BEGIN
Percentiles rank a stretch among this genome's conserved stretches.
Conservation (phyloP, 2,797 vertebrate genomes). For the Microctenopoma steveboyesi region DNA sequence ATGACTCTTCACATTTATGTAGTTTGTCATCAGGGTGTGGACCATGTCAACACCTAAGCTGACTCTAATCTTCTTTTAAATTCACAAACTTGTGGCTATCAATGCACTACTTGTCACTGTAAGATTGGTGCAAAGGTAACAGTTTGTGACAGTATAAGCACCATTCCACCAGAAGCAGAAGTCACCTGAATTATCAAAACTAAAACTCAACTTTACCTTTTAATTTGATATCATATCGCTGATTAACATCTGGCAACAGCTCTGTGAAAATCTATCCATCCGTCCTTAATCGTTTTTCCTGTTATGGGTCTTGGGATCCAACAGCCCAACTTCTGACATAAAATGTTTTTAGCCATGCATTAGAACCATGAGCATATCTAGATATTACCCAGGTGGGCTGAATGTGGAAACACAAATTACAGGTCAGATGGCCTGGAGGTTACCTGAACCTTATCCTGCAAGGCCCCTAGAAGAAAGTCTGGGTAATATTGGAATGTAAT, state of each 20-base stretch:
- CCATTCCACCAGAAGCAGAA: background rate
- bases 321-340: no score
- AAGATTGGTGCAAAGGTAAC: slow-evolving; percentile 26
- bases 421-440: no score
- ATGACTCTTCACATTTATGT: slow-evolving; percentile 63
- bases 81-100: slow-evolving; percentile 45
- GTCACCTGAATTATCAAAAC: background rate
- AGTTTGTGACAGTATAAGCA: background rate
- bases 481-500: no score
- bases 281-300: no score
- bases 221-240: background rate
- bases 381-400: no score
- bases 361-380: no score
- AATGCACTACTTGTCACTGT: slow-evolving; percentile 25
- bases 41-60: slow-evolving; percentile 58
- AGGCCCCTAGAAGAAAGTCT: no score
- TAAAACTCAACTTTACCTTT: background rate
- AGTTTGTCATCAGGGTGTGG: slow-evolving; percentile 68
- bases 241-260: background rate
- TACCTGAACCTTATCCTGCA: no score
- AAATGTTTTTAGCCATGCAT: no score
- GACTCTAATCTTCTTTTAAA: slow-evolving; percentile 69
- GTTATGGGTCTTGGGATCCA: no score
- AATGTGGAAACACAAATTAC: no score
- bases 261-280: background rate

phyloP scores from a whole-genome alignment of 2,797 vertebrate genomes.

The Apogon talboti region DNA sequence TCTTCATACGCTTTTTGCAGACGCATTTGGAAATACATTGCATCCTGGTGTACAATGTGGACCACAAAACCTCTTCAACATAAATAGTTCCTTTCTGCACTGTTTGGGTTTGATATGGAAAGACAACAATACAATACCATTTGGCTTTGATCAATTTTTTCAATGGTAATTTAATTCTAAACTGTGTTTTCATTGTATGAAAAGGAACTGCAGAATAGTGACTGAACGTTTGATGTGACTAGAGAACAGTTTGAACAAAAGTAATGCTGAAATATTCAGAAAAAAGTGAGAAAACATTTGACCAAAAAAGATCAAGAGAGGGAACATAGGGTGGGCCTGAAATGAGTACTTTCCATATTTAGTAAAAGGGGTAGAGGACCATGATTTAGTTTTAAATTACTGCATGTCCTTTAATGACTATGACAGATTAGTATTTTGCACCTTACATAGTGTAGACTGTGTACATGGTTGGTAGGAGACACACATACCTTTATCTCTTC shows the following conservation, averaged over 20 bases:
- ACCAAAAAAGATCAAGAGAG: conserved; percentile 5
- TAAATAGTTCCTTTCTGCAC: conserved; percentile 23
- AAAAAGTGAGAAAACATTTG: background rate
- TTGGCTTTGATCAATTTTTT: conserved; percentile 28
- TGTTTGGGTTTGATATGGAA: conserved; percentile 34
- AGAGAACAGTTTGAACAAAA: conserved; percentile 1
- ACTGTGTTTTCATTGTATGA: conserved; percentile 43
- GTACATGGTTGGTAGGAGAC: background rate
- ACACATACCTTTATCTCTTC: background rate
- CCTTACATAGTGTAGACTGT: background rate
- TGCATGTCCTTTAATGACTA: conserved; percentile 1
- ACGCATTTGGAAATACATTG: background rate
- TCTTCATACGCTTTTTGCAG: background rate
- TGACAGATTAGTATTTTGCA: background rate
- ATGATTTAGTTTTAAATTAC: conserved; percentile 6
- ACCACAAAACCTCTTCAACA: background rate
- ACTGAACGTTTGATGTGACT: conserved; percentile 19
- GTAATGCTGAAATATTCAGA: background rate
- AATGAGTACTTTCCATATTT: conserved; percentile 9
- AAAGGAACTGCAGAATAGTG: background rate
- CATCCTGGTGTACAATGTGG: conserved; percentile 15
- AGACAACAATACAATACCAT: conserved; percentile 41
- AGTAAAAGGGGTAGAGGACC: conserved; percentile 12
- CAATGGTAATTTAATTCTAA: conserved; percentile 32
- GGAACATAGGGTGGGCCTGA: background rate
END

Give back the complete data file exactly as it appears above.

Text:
Percentiles rank a stretch among this genome's conserved stretches.
Conservation (phyloP, 2,797 vertebrate genomes). For the Microctenopoma steveboyesi region DNA sequence ATGACTCTTCACATTTATGTAGTTTGTCATCAGGGTGTGGACCATGTCAACACCTAAGCTGACTCTAATCTTCTTTTAAATTCACAAACTTGTGGCTATCAATGCACTACTTGTCACTGTAAGATTGGTGCAAAGGTAACAGTTTGTGACAGTATAAGCACCATTCCACCAGAAGCAGAAGTCACCTGAATTATCAAAACTAAAACTCAACTTTACCTTTTAATTTGATATCATATCGCTGATTAACATCTGGCAACAGCTCTGTGAAAATCTATCCATCCGTCCTTAATCGTTTTTCCTGTTATGGGTCTTGGGATCCAACAGCCCAACTTCTGACATAAAATGTTTTTAGCCATGCATTAGAACCATGAGCATATCTAGATATTACCCAGGTGGGCTGAATGTGGAAACACAAATTACAGGTCAGATGGCCTGGAGGTTACCTGAACCTTATCCTGCAAGGCCCCTAGAAGAAAGTCTGGGTAATATTGGAATGTAAT, state of each 20-base stretch:
- CCATTCCACCAGAAGCAGAA: background rate
- bases 321-340: no score
- AAGATTGGTGCAAAGGTAAC: slow-evolving; percentile 26
- bases 421-440: no score
- ATGACTCTTCACATTTATGT: slow-evolving; percentile 63
- bases 81-100: slow-evolving; percentile 45
- GTCACCTGAATTATCAAAAC: background rate
- AGTTTGTGACAGTATAAGCA: background rate
- bases 481-500: no score
- bases 281-300: no score
- bases 221-240: background rate
- bases 381-400: no score
- bases 361-380: no score
- AATGCACTACTTGTCACTGT: slow-evolving; percentile 25
- bases 41-60: slow-evolving; percentile 58
- AGGCCCCTAGAAGAAAGTCT: no score
- TAAAACTCAACTTTACCTTT: background rate
- AGTTTGTCATCAGGGTGTGG: slow-evolving; percentile 68
- bases 241-260: background rate
- TACCTGAACCTTATCCTGCA: no score
- AAATGTTTTTAGCCATGCAT: no score
- GACTCTAATCTTCTTTTAAA: slow-evolving; percentile 69
- GTTATGGGTCTTGGGATCCA: no score
- AATGTGGAAACACAAATTAC: no score
- bases 261-280: background rate

phyloP scores from a whole-genome alignment of 2,797 vertebrate genomes.

The Apogon talboti region DNA sequence TCTTCATACGCTTTTTGCAGACGCATTTGGAAATACATTGCATCCTGGTGTACAATGTGGACCACAAAACCTCTTCAACATAAATAGTTCCTTTCTGCACTGTTTGGGTTTGATATGGAAAGACAACAATACAATACCATTTGGCTTTGATCAATTTTTTCAATGGTAATTTAATTCTAAACTGTGTTTTCATTGTATGAAAAGGAACTGCAGAATAGTGACTGAACGTTTGATGTGACTAGAGAACAGTTTGAACAAAAGTAATGCTGAAATATTCAGAAAAAAGTGAGAAAACATTTGACCAAAAAAGATCAAGAGAGGGAACATAGGGTGGGCCTGAAATGAGTACTTTCCATATTTAGTAAAAGGGGTAGAGGACCATGATTTAGTTTTAAATTACTGCATGTCCTTTAATGACTATGACAGATTAGTATTTTGCACCTTACATAGTGTAGACTGTGTACATGGTTGGTAGGAGACACACATACCTTTATCTCTTC shows the following conservation, averaged over 20 bases:
- ACCAAAAAAGATCAAGAGAG: conserved; percentile 5
- TAAATAGTTCCTTTCTGCAC: conserved; percentile 23
- AAAAAGTGAGAAAACATTTG: background rate
- TTGGCTTTGATCAATTTTTT: conserved; percentile 28
- TGTTTGGGTTTGATATGGAA: conserved; percentile 34
- AGAGAACAGTTTGAACAAAA: conserved; percentile 1
- ACTGTGTTTTCATTGTATGA: conserved; percentile 43
- GTACATGGTTGGTAGGAGAC: background rate
- ACACATACCTTTATCTCTTC: background rate
- CCTTACATAGTGTAGACTGT: background rate
- TGCATGTCCTTTAATGACTA: conserved; percentile 1
- ACGCATTTGGAAATACATTG: background rate
- TCTTCATACGCTTTTTGCAG: background rate
- TGACAGATTAGTATTTTGCA: background rate
- ATGATTTAGTTTTAAATTAC: conserved; percentile 6
- ACCACAAAACCTCTTCAACA: background rate
- ACTGAACGTTTGATGTGACT: conserved; percentile 19
- GTAATGCTGAAATATTCAGA: background rate
- AATGAGTACTTTCCATATTT: conserved; percentile 9
- AAAGGAACTGCAGAATAGTG: background rate
- CATCCTGGTGTACAATGTGG: conserved; percentile 15
- AGACAACAATACAATACCAT: conserved; percentile 41
- AGTAAAAGGGGTAGAGGACC: conserved; percentile 12
- CAATGGTAATTTAATTCTAA: conserved; percentile 32
- GGAACATAGGGTGGGCCTGA: background rate